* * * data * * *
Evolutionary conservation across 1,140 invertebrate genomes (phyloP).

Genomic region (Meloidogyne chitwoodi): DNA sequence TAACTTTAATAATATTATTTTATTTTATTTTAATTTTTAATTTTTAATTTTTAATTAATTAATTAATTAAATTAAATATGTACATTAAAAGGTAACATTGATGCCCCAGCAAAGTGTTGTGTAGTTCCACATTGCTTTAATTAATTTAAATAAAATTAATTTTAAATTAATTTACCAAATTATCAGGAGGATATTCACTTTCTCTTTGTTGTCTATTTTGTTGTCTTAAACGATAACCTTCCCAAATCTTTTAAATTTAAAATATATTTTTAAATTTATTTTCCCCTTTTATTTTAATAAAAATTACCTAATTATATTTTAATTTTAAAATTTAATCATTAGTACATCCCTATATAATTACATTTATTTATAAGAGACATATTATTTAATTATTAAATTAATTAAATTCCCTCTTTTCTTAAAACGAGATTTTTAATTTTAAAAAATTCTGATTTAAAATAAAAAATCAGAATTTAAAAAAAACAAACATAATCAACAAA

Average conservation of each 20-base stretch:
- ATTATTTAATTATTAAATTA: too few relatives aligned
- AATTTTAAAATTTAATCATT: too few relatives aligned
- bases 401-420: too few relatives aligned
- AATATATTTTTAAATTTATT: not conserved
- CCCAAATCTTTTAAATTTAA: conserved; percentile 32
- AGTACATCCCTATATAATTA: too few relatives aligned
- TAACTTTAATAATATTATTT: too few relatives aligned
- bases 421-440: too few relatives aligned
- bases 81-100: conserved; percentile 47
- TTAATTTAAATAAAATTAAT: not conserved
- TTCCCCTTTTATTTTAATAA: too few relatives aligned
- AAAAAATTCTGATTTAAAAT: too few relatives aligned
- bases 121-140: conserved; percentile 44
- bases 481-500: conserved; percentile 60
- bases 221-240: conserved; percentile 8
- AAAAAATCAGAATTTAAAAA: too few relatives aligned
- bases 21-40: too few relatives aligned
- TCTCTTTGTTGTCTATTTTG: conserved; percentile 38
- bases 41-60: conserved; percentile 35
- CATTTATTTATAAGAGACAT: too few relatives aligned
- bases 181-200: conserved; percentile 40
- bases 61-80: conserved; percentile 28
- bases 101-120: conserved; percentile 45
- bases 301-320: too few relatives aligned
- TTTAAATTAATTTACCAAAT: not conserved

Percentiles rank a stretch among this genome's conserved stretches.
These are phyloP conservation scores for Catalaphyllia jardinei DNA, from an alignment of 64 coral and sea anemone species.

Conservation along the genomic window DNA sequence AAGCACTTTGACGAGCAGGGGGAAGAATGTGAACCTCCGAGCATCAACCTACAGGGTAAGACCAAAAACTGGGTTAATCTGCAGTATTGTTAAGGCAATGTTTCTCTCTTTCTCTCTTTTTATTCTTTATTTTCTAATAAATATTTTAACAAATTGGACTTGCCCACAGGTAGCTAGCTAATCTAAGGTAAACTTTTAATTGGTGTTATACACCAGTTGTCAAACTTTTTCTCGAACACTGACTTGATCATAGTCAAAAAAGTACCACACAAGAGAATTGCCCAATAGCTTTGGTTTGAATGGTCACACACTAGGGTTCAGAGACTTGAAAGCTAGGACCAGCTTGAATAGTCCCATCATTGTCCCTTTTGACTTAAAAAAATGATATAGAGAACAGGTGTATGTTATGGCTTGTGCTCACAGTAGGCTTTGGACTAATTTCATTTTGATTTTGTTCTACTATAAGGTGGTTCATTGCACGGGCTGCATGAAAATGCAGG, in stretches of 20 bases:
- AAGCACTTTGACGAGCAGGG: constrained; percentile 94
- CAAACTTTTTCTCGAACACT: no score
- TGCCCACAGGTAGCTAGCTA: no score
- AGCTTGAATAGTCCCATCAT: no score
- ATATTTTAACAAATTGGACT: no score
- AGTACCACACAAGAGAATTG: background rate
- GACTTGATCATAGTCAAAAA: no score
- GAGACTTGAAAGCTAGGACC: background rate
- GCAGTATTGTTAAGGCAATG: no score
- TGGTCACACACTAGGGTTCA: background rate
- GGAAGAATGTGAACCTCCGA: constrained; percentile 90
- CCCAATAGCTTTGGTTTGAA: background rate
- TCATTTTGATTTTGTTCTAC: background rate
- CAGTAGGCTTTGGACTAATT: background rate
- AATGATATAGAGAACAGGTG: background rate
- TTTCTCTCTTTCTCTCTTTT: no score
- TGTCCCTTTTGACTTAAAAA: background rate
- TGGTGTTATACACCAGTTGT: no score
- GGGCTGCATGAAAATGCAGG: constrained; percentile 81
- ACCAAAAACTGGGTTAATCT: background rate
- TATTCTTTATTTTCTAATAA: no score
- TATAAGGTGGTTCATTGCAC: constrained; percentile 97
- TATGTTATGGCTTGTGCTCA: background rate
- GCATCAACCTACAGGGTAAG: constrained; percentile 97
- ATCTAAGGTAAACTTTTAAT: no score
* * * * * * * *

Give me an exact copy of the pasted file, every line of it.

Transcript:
Evolutionary conservation across 1,140 invertebrate genomes (phyloP).

Genomic region (Meloidogyne chitwoodi): DNA sequence TAACTTTAATAATATTATTTTATTTTATTTTAATTTTTAATTTTTAATTTTTAATTAATTAATTAATTAAATTAAATATGTACATTAAAAGGTAACATTGATGCCCCAGCAAAGTGTTGTGTAGTTCCACATTGCTTTAATTAATTTAAATAAAATTAATTTTAAATTAATTTACCAAATTATCAGGAGGATATTCACTTTCTCTTTGTTGTCTATTTTGTTGTCTTAAACGATAACCTTCCCAAATCTTTTAAATTTAAAATATATTTTTAAATTTATTTTCCCCTTTTATTTTAATAAAAATTACCTAATTATATTTTAATTTTAAAATTTAATCATTAGTACATCCCTATATAATTACATTTATTTATAAGAGACATATTATTTAATTATTAAATTAATTAAATTCCCTCTTTTCTTAAAACGAGATTTTTAATTTTAAAAAATTCTGATTTAAAATAAAAAATCAGAATTTAAAAAAAACAAACATAATCAACAAA

Average conservation of each 20-base stretch:
- ATTATTTAATTATTAAATTA: too few relatives aligned
- AATTTTAAAATTTAATCATT: too few relatives aligned
- bases 401-420: too few relatives aligned
- AATATATTTTTAAATTTATT: not conserved
- CCCAAATCTTTTAAATTTAA: conserved; percentile 32
- AGTACATCCCTATATAATTA: too few relatives aligned
- TAACTTTAATAATATTATTT: too few relatives aligned
- bases 421-440: too few relatives aligned
- bases 81-100: conserved; percentile 47
- TTAATTTAAATAAAATTAAT: not conserved
- TTCCCCTTTTATTTTAATAA: too few relatives aligned
- AAAAAATTCTGATTTAAAAT: too few relatives aligned
- bases 121-140: conserved; percentile 44
- bases 481-500: conserved; percentile 60
- bases 221-240: conserved; percentile 8
- AAAAAATCAGAATTTAAAAA: too few relatives aligned
- bases 21-40: too few relatives aligned
- TCTCTTTGTTGTCTATTTTG: conserved; percentile 38
- bases 41-60: conserved; percentile 35
- CATTTATTTATAAGAGACAT: too few relatives aligned
- bases 181-200: conserved; percentile 40
- bases 61-80: conserved; percentile 28
- bases 101-120: conserved; percentile 45
- bases 301-320: too few relatives aligned
- TTTAAATTAATTTACCAAAT: not conserved

Percentiles rank a stretch among this genome's conserved stretches.
These are phyloP conservation scores for Catalaphyllia jardinei DNA, from an alignment of 64 coral and sea anemone species.

Conservation along the genomic window DNA sequence AAGCACTTTGACGAGCAGGGGGAAGAATGTGAACCTCCGAGCATCAACCTACAGGGTAAGACCAAAAACTGGGTTAATCTGCAGTATTGTTAAGGCAATGTTTCTCTCTTTCTCTCTTTTTATTCTTTATTTTCTAATAAATATTTTAACAAATTGGACTTGCCCACAGGTAGCTAGCTAATCTAAGGTAAACTTTTAATTGGTGTTATACACCAGTTGTCAAACTTTTTCTCGAACACTGACTTGATCATAGTCAAAAAAGTACCACACAAGAGAATTGCCCAATAGCTTTGGTTTGAATGGTCACACACTAGGGTTCAGAGACTTGAAAGCTAGGACCAGCTTGAATAGTCCCATCATTGTCCCTTTTGACTTAAAAAAATGATATAGAGAACAGGTGTATGTTATGGCTTGTGCTCACAGTAGGCTTTGGACTAATTTCATTTTGATTTTGTTCTACTATAAGGTGGTTCATTGCACGGGCTGCATGAAAATGCAGG, in stretches of 20 bases:
- AAGCACTTTGACGAGCAGGG: constrained; percentile 94
- CAAACTTTTTCTCGAACACT: no score
- TGCCCACAGGTAGCTAGCTA: no score
- AGCTTGAATAGTCCCATCAT: no score
- ATATTTTAACAAATTGGACT: no score
- AGTACCACACAAGAGAATTG: background rate
- GACTTGATCATAGTCAAAAA: no score
- GAGACTTGAAAGCTAGGACC: background rate
- GCAGTATTGTTAAGGCAATG: no score
- TGGTCACACACTAGGGTTCA: background rate
- GGAAGAATGTGAACCTCCGA: constrained; percentile 90
- CCCAATAGCTTTGGTTTGAA: background rate
- TCATTTTGATTTTGTTCTAC: background rate
- CAGTAGGCTTTGGACTAATT: background rate
- AATGATATAGAGAACAGGTG: background rate
- TTTCTCTCTTTCTCTCTTTT: no score
- TGTCCCTTTTGACTTAAAAA: background rate
- TGGTGTTATACACCAGTTGT: no score
- GGGCTGCATGAAAATGCAGG: constrained; percentile 81
- ACCAAAAACTGGGTTAATCT: background rate
- TATTCTTTATTTTCTAATAA: no score
- TATAAGGTGGTTCATTGCAC: constrained; percentile 97
- TATGTTATGGCTTGTGCTCA: background rate
- GCATCAACCTACAGGGTAAG: constrained; percentile 97
- ATCTAAGGTAAACTTTTAAT: no score